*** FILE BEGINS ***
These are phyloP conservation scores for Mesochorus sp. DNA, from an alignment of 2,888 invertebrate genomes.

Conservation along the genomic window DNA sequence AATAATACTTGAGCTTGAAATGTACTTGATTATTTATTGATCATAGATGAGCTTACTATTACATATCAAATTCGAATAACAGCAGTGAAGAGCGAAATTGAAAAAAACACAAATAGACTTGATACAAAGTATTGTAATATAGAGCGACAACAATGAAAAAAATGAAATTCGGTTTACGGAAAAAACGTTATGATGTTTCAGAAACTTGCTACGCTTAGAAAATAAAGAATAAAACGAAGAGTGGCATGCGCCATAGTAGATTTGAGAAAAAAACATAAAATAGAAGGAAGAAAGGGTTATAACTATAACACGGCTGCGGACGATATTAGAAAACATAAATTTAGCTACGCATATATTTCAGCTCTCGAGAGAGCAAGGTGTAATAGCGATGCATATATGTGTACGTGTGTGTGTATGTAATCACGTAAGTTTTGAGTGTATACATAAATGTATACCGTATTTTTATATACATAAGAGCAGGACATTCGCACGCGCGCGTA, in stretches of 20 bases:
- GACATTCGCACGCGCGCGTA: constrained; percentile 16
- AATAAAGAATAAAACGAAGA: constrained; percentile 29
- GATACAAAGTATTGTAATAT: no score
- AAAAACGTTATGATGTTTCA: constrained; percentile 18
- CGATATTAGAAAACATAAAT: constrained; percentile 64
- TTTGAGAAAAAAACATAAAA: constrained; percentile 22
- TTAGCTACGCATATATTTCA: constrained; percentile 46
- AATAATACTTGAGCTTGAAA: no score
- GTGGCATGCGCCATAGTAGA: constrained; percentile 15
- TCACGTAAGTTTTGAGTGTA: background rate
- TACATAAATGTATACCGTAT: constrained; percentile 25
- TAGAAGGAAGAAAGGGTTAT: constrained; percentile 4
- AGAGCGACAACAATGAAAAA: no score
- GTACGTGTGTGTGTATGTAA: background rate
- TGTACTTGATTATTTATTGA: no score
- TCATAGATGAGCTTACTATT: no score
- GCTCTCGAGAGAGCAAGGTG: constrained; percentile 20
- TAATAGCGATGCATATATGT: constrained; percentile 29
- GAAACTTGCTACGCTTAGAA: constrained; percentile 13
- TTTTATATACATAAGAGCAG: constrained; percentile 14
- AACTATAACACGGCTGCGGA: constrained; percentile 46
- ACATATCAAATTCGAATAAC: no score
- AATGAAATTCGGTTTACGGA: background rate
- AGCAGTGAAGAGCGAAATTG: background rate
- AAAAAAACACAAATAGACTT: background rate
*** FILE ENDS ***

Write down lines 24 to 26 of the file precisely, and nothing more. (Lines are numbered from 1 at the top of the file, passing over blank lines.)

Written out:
- ACATATCAAATTCGAATAAC: no score
- AATGAAATTCGGTTTACGGA: background rate
- AGCAGTGAAGAGCGAAATTG: background rate